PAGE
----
IOOF has named two new chief executives to lead the organisation’s reshuffled aligned advice businesses, as it has initiated the next phase of the segment’s transformation.
As part of the group’s Advice 2.0 overhaul, IOOF’s self-employed aligned adviser brands have been reorganised into two core groups, each with a new chief.
Millennium3 chief executive Helen Blackford will head IOOF’s integrated advice businesses, which specialised in third-party services such as accounting, insurance brokers or external AFSLs. The integrated group houses Lonsdale, Millennium3 and IOOF Alliances.
Meanwhile RI Advice CEO Peter Ornsby will be chief of the second group centred around holistic advice, holding RI Advice and Consultum Financial Advisers.
CEOs Terry Dillon and Nathan Stanton will continue to lead Shadforth Financial Group and Bridges respectively.
Bridges has been converted to a fully salaried network, with a focus on scaled partner institutions (credit unions and customer-owned banks).
Meanwhile the FSP brand in addition to the Executive Wealth Management and Actuate licences has been shuttered.
As IOOF released its full-year results on Monday, it also indicated it had acquired Wealth Central, a proprietary advice and client engagement technology platform.
IOOF CEO Renato Mota said the Advice 2.0 initiative is the group’s “strategic response” to the fluctuating advice industry.
“In this new era, Advice 2.0 will deliver a [step change] in the quality and affordability of advice and construct a sustainable long-term advice model,” Mr Mota said.
“The acquisition of Wealth Central is an important piece in the Advice 2.0 puzzle to achieve this. This is differentiating technology that IOOF now owns exclusively, for the benefit of our adviser network.
“It will significantly improve and streamline the client experience, meaning less time is spent collecting data and more time is spent on creating a plan to help the client achieve their financial goals. It also reinforces our commitment to continue to innovate in the space and build new advice delivery methods.”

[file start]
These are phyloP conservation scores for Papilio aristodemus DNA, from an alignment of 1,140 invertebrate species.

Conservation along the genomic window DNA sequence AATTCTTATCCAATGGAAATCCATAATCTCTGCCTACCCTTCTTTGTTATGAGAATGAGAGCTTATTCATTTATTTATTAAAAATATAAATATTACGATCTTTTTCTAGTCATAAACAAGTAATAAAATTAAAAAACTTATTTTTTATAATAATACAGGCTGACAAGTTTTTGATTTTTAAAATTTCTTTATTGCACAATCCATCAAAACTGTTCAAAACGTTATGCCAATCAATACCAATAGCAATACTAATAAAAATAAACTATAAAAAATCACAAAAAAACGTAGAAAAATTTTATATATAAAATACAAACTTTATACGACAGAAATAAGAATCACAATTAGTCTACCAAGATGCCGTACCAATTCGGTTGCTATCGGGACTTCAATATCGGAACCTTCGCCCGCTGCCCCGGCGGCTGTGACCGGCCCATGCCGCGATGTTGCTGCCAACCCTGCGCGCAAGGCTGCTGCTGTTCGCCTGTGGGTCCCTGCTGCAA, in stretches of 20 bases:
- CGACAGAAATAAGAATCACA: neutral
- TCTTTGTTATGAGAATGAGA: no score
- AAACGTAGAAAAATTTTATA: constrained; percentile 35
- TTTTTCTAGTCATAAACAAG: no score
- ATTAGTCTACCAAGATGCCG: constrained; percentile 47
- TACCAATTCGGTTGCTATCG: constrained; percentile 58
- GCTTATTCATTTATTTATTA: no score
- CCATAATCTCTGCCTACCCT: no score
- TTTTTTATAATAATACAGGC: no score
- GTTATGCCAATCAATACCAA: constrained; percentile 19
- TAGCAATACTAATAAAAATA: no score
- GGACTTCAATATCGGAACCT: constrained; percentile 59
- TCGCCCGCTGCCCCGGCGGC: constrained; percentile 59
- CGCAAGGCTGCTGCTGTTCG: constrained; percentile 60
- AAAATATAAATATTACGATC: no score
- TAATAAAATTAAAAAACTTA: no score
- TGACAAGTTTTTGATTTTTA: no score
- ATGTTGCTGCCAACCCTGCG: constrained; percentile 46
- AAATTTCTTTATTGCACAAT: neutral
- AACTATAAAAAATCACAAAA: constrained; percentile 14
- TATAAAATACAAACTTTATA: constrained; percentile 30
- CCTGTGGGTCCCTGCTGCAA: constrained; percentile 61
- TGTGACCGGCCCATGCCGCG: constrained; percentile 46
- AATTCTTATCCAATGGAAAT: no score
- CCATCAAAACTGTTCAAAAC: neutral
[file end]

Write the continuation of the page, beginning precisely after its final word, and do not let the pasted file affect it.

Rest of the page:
He added the COVID crisis has reinforced the importance of creating an accessible environment allowing Australians to gain quality advice.
Chief advice officer Darren Whereat commented the advice restructure will ensure AFSL sustainability.
“The AFSL landscape is changing,” Mr Whereat said.
“We have continued to adapt and invest so that we are well positioned to deliver compelling propositions to advisers within the employed, self-employed and self-licensed segments, as we support them to create greater efficiencies and more sustainable business models.”
Sarah Simpkins is a journalist at Momentum Media, reporting primarily on banking, financial services and wealth.
Prior to joining the team in 2018, Sarah worked in trade media and produced stories for a current affairs program on community radio.
You can contact her on [email protected].
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